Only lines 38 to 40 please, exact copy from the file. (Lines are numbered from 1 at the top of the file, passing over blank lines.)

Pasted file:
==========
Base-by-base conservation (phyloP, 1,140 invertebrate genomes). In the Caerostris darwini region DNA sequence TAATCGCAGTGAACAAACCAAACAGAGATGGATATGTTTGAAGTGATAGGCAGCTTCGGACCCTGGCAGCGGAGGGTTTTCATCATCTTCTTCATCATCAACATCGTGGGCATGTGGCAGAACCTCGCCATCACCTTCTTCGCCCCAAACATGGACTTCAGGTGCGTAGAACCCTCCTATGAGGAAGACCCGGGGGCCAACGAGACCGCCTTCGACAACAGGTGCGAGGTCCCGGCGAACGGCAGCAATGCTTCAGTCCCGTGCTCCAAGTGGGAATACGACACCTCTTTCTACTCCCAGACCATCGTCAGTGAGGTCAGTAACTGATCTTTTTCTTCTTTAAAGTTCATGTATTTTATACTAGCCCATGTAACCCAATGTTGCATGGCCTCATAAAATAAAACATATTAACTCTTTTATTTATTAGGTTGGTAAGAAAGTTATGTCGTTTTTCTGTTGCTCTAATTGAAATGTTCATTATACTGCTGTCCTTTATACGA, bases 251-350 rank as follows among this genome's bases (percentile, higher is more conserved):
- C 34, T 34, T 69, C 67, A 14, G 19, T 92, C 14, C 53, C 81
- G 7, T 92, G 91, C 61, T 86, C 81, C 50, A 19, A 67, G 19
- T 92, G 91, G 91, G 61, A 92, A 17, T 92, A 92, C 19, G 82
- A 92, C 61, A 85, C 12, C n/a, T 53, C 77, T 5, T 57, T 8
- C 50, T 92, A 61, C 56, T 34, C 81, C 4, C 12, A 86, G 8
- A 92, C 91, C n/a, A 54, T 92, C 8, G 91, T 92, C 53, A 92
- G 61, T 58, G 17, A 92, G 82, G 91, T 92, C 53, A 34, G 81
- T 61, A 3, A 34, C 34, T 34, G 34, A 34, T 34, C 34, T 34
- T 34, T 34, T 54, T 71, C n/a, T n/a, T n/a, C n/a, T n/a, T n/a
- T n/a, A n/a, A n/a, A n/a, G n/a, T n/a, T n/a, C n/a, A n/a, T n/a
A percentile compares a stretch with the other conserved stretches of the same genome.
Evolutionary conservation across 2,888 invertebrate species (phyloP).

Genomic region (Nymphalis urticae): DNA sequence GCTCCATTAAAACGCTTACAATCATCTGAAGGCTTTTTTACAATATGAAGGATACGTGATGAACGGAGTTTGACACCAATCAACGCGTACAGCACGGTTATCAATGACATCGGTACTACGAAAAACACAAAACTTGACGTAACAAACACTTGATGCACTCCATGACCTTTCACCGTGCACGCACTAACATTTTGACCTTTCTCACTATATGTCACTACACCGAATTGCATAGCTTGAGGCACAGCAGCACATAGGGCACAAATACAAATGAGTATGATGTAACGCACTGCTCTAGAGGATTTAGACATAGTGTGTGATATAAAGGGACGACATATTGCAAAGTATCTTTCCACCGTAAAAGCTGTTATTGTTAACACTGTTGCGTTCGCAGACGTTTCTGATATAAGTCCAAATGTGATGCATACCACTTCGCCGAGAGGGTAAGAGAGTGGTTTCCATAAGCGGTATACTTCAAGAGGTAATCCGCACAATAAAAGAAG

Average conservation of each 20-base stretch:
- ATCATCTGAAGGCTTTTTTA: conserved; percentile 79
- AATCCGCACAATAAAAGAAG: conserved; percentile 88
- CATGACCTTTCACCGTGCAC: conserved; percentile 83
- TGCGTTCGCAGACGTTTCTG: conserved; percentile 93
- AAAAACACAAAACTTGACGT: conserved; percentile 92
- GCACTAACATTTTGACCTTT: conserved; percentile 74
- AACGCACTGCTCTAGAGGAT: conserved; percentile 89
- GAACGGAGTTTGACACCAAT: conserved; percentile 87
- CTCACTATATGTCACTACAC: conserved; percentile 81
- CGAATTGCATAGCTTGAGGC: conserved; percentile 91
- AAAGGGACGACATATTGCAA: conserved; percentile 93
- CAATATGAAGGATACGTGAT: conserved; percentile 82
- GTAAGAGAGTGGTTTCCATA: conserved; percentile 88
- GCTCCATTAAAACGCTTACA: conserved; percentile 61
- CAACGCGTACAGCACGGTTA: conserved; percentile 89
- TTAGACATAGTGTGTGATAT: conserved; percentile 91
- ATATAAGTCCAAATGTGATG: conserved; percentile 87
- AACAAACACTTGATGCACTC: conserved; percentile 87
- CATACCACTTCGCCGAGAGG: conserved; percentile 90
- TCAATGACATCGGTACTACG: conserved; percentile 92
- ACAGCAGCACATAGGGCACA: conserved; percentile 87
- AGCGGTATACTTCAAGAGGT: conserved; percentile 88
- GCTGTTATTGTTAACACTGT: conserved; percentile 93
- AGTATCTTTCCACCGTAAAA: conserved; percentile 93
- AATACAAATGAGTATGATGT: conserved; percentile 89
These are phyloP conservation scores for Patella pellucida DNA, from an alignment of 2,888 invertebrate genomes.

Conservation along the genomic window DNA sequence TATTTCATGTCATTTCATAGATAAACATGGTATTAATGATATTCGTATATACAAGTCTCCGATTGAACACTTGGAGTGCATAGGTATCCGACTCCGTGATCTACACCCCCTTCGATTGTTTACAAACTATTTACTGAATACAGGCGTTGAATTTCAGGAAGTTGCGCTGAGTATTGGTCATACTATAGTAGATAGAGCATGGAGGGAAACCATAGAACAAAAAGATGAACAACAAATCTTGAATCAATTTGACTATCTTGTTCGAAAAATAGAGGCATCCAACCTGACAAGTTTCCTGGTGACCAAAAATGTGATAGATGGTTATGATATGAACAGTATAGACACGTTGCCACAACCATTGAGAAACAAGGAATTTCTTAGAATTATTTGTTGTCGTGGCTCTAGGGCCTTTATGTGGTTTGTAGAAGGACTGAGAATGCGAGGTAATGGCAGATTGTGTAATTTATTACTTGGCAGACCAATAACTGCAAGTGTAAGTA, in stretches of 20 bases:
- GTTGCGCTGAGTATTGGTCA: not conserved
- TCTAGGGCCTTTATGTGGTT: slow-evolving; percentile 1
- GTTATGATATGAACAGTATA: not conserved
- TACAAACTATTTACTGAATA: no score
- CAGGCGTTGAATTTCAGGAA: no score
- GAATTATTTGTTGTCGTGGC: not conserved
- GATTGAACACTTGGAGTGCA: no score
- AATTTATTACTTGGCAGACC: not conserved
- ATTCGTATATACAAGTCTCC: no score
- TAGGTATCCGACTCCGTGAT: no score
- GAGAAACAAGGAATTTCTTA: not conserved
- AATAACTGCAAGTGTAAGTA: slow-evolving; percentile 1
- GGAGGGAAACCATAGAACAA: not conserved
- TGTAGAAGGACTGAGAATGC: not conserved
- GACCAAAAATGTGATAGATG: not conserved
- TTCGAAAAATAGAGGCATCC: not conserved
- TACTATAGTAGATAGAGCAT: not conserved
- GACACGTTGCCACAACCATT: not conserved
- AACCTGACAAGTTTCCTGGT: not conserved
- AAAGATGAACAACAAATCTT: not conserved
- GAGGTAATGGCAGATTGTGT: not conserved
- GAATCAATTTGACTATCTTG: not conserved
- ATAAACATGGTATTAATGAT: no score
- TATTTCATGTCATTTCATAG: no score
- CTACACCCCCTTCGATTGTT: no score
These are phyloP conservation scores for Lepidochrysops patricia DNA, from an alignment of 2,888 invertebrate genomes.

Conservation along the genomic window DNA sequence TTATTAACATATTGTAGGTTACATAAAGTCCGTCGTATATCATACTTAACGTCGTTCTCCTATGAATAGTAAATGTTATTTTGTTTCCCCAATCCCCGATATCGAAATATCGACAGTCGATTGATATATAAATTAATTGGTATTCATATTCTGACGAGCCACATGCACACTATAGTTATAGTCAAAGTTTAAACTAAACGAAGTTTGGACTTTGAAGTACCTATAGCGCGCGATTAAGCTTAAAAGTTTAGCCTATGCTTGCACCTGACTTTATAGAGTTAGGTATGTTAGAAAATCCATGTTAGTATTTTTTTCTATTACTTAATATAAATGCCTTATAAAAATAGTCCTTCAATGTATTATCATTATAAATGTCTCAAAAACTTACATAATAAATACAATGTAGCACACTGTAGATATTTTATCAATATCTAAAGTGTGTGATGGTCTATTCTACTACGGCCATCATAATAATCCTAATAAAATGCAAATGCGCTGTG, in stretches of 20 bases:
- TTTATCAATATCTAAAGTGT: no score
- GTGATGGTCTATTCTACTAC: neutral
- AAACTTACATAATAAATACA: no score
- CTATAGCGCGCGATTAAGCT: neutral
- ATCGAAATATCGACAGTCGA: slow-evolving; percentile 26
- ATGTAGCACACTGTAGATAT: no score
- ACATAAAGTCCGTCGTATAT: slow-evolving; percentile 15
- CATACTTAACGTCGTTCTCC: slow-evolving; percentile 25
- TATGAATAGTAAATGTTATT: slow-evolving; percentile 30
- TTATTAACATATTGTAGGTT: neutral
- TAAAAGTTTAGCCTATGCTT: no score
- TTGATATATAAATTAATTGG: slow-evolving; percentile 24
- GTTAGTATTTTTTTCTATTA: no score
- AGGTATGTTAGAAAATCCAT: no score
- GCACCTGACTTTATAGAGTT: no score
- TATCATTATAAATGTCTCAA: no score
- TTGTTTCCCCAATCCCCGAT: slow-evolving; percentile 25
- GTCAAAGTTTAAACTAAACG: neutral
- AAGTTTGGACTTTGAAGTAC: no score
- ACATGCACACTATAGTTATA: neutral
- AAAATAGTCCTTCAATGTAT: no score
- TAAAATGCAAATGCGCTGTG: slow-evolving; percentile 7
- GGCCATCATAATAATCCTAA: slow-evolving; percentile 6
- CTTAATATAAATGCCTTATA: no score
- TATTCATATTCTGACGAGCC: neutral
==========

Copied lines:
- GCTGTTATTGTTAACACTGT: conserved; percentile 93
- AGTATCTTTCCACCGTAAAA: conserved; percentile 93
- AATACAAATGAGTATGATGT: conserved; percentile 89